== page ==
A: Right now the intention is for the online content to be available in chunks for you to download and use. The course will run once, be developed and rerun in Spring. Then, if successful, it will be handed over to the Jisc Customer Services team for them to look at options to role out.

Q: A few years ago you did work on digital literacies for schools. Our staff have gaps… But I don’t know the current status of students. Our staff report both very digitally literate, and other say not…

A: Are any of you aware of Dave ? Resident/Visitor thing, and Don, a US researcher has turned that into a tool to map digital literacies. And we are working with her to see how we can map that so that staff can map digital literacies of students, to capabilities and expectations of the students. To make sure that that maps to institutional strategy. So, for instance, you get answers about how students use content… download stuff in VLE, upload to Facebook and discuss, then upload to VLE… But in that institution they had mandated slides and discussion forum be used.. that was artificial to the set up… So we said you will save staff time and efficiency by changing environment. So Don’s tool will be available in October.

Parallel session: capabilities: “How to use social media effectively for student engagement – Presenter: Nicola Osborne” (EDINA)

That’s my session so you’ll be seeing no update here from me for this one!

Closing session: FELTAG – so what? – Presenter: Bob Harrison

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Datasets updated in OS Data Download – June 2015

OS Terrain 5

OS Terrain 5 DTM with contours and spot heights

A number of datasets have been updated recently bringing them up to date with the most recent versions available from Ordnance Survey. All datasets are available to download using the Digimap Data Download application in the Ordnance Survey collection.

The table below lists all the datasets that have been updated and includes the OS release date:

Product Name OS Release Date
Points of Interest June 2015
1:25,000 Colour Raster June 2015
1:250,000 Colour Raster June 2015
1:50,000 Scale Gazetteer June 2015
Code-Point May 2015
Code-Point With Polygons May 2015
Code-Point Open May 2015
OS Terrain 5 DTM April 2015
OS Terrain 5 (contours) April 2015

 

The data product updates help page is kept up to date with all dataset updates in the Ordnance Survey collection.

Of particular note at this time is that Ordnance Survey have announced the withdrawal of the 1:50 000 Scale Gazetteer and OS Locator products following the release of OS Open Names in March 2015.

  • The last product update for 1:50 000 Scale Gazetteer will be June 2016.
  • The last product update for OS Locator will be May 2016

Following these releases Ordnance Survey will no longer supply, maintain or support the use of either OS Locator or 1:50 000 Scale Gazetteer.

If you have any questions about the dataset updates or Digimap please contact us:

  • Phone: 0131 650 3302
  • Email: edina@ed.ac.uk

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GeoForum 2015 Summary

University of Greenwich Queen Anne Court

University of Greenwich Queen Anne Court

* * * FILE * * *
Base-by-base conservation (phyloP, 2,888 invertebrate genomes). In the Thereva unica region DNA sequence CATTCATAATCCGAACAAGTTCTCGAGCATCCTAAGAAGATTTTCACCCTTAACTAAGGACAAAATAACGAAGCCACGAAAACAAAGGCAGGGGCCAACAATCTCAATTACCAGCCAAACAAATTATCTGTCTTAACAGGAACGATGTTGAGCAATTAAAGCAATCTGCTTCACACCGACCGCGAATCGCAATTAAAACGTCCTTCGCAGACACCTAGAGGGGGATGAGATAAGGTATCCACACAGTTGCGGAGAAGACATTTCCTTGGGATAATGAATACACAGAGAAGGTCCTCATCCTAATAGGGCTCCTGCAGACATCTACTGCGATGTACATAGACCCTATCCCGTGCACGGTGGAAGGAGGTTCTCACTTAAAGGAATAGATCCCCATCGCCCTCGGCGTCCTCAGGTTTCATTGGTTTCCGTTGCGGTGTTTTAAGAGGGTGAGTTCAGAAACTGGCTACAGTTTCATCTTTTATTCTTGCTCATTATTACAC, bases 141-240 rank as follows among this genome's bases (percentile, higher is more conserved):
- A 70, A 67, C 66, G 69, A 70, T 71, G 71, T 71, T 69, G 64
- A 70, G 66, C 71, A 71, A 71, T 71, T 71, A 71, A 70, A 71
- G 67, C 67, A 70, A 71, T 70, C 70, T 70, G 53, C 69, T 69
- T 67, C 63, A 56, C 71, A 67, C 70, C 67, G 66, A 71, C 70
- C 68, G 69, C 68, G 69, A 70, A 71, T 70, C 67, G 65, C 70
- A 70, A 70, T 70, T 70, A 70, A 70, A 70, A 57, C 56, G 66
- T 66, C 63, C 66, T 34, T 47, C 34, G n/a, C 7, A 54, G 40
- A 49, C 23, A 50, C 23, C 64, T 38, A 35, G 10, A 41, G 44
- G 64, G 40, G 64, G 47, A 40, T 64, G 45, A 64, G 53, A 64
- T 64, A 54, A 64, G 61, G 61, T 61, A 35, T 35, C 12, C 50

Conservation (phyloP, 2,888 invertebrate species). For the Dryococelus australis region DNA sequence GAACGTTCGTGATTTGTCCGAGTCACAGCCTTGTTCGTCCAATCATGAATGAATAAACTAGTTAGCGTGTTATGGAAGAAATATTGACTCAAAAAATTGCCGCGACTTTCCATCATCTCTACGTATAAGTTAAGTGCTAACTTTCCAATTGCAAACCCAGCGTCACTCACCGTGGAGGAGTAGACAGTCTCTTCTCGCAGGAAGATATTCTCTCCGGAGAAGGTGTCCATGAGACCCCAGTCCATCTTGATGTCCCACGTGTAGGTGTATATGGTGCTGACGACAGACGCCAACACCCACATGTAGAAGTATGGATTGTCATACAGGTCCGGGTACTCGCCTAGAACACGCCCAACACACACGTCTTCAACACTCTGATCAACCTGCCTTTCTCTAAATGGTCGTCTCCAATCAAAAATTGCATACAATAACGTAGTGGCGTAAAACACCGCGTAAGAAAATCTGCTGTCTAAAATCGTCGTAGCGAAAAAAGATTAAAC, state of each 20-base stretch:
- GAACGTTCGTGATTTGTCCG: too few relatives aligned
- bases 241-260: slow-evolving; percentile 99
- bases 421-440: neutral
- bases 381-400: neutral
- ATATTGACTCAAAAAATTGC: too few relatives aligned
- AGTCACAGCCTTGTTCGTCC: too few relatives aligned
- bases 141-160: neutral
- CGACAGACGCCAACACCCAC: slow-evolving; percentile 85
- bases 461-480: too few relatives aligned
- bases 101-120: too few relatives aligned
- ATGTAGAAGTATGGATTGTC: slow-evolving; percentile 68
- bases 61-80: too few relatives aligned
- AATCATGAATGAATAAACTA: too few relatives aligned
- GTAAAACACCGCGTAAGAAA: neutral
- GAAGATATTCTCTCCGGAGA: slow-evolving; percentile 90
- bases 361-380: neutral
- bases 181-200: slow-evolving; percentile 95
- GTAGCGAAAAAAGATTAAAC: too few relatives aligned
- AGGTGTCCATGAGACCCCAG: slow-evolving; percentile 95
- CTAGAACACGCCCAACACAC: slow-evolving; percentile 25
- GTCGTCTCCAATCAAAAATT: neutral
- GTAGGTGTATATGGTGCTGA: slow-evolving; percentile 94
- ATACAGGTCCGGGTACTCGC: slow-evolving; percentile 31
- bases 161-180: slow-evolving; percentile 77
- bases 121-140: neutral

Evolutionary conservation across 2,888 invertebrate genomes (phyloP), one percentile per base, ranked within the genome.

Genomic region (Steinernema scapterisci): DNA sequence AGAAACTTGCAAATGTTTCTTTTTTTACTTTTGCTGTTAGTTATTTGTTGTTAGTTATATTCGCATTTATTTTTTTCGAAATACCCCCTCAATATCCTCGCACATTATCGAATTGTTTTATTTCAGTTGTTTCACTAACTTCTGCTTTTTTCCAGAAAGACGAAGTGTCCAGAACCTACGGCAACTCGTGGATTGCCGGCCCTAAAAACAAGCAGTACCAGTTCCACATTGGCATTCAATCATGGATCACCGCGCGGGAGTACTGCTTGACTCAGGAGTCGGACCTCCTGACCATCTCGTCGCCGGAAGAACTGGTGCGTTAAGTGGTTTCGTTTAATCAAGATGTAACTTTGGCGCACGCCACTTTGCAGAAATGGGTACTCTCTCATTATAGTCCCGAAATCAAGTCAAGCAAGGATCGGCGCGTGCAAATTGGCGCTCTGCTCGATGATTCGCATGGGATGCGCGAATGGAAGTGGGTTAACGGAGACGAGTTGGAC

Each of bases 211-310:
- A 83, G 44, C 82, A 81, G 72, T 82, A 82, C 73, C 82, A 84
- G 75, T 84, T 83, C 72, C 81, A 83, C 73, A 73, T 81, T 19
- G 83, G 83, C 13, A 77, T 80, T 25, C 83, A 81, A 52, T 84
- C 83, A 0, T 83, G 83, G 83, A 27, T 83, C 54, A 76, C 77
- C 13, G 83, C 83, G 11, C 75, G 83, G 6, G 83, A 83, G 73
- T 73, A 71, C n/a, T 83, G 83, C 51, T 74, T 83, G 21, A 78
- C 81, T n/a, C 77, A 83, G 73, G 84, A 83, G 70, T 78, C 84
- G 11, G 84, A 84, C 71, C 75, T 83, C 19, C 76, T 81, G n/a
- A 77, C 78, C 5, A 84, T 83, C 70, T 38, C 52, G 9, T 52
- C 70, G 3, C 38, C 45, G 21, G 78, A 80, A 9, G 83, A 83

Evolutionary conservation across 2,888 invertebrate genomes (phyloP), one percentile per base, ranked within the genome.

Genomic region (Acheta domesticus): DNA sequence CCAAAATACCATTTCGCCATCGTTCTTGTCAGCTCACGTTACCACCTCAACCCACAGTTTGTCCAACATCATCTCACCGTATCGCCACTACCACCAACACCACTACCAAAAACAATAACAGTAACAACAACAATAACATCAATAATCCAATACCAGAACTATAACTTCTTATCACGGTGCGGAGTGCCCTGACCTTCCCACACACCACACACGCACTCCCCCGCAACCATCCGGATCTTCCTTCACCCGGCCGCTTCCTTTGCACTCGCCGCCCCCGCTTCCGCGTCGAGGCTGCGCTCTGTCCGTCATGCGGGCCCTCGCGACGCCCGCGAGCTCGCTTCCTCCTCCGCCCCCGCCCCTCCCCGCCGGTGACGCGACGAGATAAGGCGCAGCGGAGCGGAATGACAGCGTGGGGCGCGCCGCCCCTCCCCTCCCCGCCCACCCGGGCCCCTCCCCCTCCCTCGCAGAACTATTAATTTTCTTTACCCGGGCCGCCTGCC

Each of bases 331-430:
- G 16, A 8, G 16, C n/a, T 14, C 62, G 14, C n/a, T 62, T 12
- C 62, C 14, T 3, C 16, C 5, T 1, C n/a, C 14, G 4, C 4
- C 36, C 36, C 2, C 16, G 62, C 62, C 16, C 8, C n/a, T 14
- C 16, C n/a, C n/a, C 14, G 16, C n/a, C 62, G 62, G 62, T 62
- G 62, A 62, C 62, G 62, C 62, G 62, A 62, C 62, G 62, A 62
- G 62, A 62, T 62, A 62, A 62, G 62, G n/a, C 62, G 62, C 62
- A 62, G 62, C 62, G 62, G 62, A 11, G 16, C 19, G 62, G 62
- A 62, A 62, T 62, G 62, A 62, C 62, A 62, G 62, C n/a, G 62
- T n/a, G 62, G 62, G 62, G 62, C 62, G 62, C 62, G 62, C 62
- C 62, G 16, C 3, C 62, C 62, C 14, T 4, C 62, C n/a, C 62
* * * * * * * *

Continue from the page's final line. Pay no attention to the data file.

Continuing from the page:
For this year’s GeoForum we were lucky enough to be in the Old Royal Naval College at Greenwich, now home to the University of Greenwich. Around 60 delegates enjoyed a programme of talks and presentations aimed at keeping them up-to-date with the maps and mapping technology available to higher education.

The day began with Professor David Maguire, Jisc Chair, Vice principle of the University of Greenwich, former chief scientist at Esri and an acknowledged expert in computer mapping, outlining his vision of the future of  both Jisc and Geographic information science. There was emphasis in his talk about the need to incorporate the Cloud in both Jisc’s services and into the Geographic Data and software services.

  • Christopher Wesson, Ordnance Survey – Cartographic Principles
  • Jason Taylor, Ravensborne – Building a 3D model from Digimap Data
  • Emma Diffley, EDINA – Changes to the Ordnance Survey Licence
  • Guy McGarva, EDINA – Digimap Update
  • Ian Holmes, EDINA – Fieldtrip GB Excursion

Cartographic Design Principles

OS_Presentation

Slides will be added soon.

The first full presentation of the day came from Christopher Wesson, one of the founding members of Ordnance Survey’s digital Cartographic Design team.  Christopher gave some background about Ordnance Survey and the data they are now creating.  He then took us through eight key principles that used to create successful cartographic designs: User Requirements, Display Format, Visual Hierarchy, Simplicity, Legibility, Consistency, Accessibility and Good Composition.

Building a 3D Model

ravens_model

Slides will be added soon.

The Next presentation came from Jason Taylor, a technical tutor at Ravensbourne responsible for the production of physical models and prototypes. Janson took everyone through the step by step process of taking terrain data along with building foot prints and heights to create scale models of cityscapes.

The result of his work combined milling of MDF particle board and also 3D Printing of a miniature Millennium Dome.  Nearly all of the data used in the production of the model came from Digimap (the details of the Dome’s shape came from a different source), and Jason highlighted the help pages as a great resource for helping him and his students beging to create their models.

The Ordnance Survey Licence

emma_presentation